In addition to the lack of chargebacks, there's another benefit of conducting transactions on a peer-to-peer basis: there’s nobody in the middle collecting fees to facilitate the exchange. Payment processors take a small percentage of each debit or credit card transaction they handle, which can add up to enormous sums of money for high-volume merchants. For small businesses that operate on tight margins, these fees can take a serious cut out of their profits.

Prior to the advent of cryptocurrency, e-commerce merchants had no alternative but to accept these fees and adjust their pricing accordingly. Now that customers have more options for electronic payments, merchants may have a little more leverage.

The primary downside of accepting cryptocurrency is that merchants may want to set up a system for quickly converting it to standard currency in order to avoid the wild price fluctuations that can occur in the cryptocurrency market. Newer stablecoins avoid this problem entirely, and while their use isn't yet widespread, accepting them can put you ahead of the curve with no downside other than the time invested to modify your payment system.

Will Cryptocurrency Go Mainstream?

People are becoming more familiar and comfortable with the idea of cryptocurrency, and cryptocurrency ownership rates are growing rapidly. We've seen several major companies begin to accept cryptocurrency in recent years, indicating it may be on its way toward becoming mainstream.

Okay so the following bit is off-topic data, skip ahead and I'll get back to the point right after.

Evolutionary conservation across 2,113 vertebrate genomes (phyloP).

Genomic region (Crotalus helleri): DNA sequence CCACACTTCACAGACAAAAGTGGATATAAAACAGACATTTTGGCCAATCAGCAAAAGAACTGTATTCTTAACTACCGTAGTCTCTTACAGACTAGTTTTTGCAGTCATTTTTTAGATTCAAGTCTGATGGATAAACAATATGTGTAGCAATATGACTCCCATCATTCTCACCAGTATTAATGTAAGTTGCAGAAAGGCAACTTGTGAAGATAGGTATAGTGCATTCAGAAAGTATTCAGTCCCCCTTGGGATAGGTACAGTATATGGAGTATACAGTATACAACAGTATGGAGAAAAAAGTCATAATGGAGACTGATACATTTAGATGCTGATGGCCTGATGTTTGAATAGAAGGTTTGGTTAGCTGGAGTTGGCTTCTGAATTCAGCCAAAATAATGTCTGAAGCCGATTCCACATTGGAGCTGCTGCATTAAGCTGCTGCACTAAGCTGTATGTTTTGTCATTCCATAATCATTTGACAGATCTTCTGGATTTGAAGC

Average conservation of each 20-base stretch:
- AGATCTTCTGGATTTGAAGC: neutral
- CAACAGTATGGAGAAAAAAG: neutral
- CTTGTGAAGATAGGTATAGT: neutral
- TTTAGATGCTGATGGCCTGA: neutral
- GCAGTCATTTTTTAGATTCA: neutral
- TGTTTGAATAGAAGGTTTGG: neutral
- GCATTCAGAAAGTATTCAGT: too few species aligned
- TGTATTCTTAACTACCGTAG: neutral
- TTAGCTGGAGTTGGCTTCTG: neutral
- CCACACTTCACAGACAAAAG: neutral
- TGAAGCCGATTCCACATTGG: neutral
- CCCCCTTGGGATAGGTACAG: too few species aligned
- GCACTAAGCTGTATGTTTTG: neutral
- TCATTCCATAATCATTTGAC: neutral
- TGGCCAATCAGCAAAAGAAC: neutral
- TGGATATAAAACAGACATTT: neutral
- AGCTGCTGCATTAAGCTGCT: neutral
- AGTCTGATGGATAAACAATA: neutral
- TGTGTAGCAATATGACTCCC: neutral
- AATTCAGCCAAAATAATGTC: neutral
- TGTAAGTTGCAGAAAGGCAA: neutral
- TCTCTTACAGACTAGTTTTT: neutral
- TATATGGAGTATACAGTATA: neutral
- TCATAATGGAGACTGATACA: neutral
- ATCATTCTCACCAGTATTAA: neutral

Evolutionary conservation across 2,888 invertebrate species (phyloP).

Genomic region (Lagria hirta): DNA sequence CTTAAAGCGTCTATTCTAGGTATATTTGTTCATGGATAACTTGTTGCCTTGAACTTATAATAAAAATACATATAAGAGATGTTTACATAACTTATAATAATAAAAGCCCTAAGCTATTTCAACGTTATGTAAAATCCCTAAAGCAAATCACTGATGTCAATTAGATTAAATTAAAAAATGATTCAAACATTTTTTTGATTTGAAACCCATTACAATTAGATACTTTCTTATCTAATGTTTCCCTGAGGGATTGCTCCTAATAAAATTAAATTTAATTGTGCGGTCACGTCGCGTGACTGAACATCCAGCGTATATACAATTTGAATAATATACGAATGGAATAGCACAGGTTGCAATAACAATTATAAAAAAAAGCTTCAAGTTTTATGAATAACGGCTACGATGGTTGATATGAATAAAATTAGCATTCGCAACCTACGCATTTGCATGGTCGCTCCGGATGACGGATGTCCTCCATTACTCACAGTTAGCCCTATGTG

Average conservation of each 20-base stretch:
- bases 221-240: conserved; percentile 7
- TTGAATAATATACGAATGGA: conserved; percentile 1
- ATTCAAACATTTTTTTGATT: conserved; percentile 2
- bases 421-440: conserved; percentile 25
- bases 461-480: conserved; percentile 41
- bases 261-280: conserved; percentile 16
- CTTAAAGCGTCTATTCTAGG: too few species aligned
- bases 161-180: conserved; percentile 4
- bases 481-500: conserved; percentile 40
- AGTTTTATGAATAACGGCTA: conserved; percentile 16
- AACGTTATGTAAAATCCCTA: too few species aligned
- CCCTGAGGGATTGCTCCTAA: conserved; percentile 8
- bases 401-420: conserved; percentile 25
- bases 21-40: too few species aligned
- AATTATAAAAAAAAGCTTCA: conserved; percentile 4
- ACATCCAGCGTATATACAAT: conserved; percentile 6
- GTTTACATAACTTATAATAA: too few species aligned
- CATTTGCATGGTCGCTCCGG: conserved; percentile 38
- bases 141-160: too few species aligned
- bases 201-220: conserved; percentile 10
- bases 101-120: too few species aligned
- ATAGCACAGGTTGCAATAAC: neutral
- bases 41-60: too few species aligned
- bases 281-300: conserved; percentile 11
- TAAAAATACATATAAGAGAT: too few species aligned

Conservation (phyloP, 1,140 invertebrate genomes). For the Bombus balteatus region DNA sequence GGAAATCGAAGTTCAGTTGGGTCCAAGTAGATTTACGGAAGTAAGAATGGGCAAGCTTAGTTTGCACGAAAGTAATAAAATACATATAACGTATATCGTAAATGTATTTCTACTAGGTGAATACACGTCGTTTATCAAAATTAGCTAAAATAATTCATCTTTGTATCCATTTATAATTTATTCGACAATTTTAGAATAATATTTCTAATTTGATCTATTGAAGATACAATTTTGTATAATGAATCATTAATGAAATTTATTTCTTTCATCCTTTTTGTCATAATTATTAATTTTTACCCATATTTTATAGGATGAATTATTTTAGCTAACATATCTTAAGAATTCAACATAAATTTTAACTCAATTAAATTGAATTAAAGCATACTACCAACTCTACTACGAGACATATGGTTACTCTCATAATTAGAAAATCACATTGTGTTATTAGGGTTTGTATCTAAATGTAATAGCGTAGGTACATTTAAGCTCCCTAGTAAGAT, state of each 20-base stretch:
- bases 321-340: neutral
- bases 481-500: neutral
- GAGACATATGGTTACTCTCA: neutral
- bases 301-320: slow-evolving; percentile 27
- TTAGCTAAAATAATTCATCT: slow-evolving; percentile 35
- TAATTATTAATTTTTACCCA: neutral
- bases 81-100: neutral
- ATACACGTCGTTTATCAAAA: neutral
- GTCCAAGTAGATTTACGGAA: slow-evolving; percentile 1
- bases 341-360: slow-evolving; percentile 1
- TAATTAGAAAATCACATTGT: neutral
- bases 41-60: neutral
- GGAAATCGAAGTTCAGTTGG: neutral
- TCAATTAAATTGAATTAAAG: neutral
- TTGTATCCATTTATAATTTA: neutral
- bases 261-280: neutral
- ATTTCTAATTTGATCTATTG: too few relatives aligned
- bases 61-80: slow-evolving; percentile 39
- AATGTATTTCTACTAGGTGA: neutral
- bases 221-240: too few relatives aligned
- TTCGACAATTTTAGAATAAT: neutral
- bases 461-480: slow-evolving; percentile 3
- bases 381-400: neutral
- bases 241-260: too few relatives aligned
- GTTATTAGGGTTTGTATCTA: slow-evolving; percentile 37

Crypto has had some high-profile gains and setbacks recently. More and more major companies have started accepting bitcoin as payment, but Tesla recently stopped accepting cryptocurrency, citing environmental concerns.

Download your copy of An Introductory Guide to E-Commerce Fraud PreventionMining cryptocurrency and processing transactions uses a lot of electricity; Electricity which in most places comes primarily from power plants running on fossil fuels.

In addition, speculation on Dogecoin by a relatively small online community caused the price to fluctuate wildly in a very short period of time, creating questions about how prone cryptocurrency may be to manipulation. However, Dogecoin has a much smaller market than coins like Bitcoin and Ethereum, and the speculation was actually inspired by speculation on the price of GameStop shares, which caused similar fluctuations in price on the stock market.

This speculation doesn't seem to have had a huge affect on the stock market as a whole, so it's likely that the impact of the Dogecoin speculation will be mostly limited to that coin rather than hurting cryptocurrency in general. So far it's use has only continued to increase.